Defining issue? Megasite splits Randolph candidates
The Republican Party runoff this month for a Board of Commissioners seat offers voters a choice between two candidates with contrasting views on an important local issue — whether to develop a megasite for a car plant in northeastern Randolph County.
Dave Craven and David L. Allen are the Republicans hopefuls in District 3, an area of northeastern Randolph County that would be the home for the possible megasite that would cover up to 2,000 acres. Craven supports the proposal, while Allen opposes it.
The runoff will be settled July 15. Craven and Allen were the two top finishers among four Republicans in the May 6 primary. The race involves a runoff because neither Craven nor Allen received at least 40 percent of the primary vote — Allen captured 36 percent of the primary ballots while Craven received 32 percent.
Craven said that he believes the county should encourage the development of the property for a prospect that could bring thousands of jobs, while Allen said that he’s skeptical of the project’s viability and contends that most residents around the site oppose the proposal.
Economic developers are trying to piece together up to 2,000 acres to lure a major industrial prospect, such as an automobile manufacturing plant. The megasite near Liberty just off U.S. 421 would be south of the Guilford-Randolph county line.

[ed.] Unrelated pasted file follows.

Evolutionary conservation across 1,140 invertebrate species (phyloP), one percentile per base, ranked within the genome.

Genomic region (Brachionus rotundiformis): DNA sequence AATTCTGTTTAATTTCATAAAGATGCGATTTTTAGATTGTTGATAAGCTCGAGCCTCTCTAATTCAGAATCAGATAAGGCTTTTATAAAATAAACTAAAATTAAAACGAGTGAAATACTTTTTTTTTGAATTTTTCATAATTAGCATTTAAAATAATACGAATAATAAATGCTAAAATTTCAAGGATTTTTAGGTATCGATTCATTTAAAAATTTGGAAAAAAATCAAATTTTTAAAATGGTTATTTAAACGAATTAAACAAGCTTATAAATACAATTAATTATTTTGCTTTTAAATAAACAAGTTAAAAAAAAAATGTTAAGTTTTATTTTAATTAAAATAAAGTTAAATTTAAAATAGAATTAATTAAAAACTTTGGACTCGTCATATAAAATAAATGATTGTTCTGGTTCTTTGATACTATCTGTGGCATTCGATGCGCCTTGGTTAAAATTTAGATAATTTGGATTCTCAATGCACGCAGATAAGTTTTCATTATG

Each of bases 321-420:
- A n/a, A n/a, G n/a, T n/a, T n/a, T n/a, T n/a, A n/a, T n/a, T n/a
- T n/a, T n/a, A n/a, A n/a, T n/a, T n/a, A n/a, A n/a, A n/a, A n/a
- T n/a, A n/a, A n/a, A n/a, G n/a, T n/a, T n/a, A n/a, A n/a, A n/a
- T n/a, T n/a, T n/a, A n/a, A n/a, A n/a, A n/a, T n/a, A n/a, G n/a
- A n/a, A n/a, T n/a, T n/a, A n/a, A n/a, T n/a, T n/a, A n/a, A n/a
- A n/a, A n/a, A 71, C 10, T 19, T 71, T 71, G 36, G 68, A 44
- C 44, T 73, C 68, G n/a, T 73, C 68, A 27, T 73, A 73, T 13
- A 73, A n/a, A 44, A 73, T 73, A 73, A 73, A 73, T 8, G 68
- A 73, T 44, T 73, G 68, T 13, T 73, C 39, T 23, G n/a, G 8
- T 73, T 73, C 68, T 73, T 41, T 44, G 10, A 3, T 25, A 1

Craven said the chance to lure a car plant to the county is a once-in-a-generation opportunity. He points to the growth in upstate South Carolina during the past 20 years since BMW Manufacturing Corp. opened a factory there.
“It would bring several thousand jobs to the area,” Craven told The High Point Enterprise. “This isn’t just about Randolph County — it’s about the Piedmont Triad and growing good skill-set jobs.”
But Allen told the Enterprise that the majority of landowners for what would become the megasite “aren’t willing sellers.”
Randolph County would incur tremendous expenses for the development of the site, as well as economic incentives to lure a manufacturer, Allen said.
“The people in Liberty, especially around the site, aren’t in favor of it,” Allen said.
Craven and Allen also differ on how much of a defining campaign issue the megasite will be with voters.
Craven said he believes the megasite will serve as a defining issue in settling the runoff, while Allen said other topics, such as his opposition to a new proposed county landfill, will loom larger.
The Republican runoff winner will face Democrat Elworth Cheek of Ramseur and unaffiliated candidate Kyle Dixon of Franklinville in the Nov. 4 general election. Dixon qualified by petition to file for District 3, according to the Randolph County Board of Elections.
The winner will succeed longtime Republican commissioner Harold Holmes of Ramseur, who didn’t file for re-election and will retire from the board at the end of this year.
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Randolph County runoff
Randolph County voters will settle the Republican Party Board of Commissioners primary runoff between Dave Craven of Ramseur and David Allen of Liberty July 15. The race is for District 3, though commissioner races are settled by voters throughout the county. However, candidates must run for a district in which they live. District 3 is the northeastern part of the county.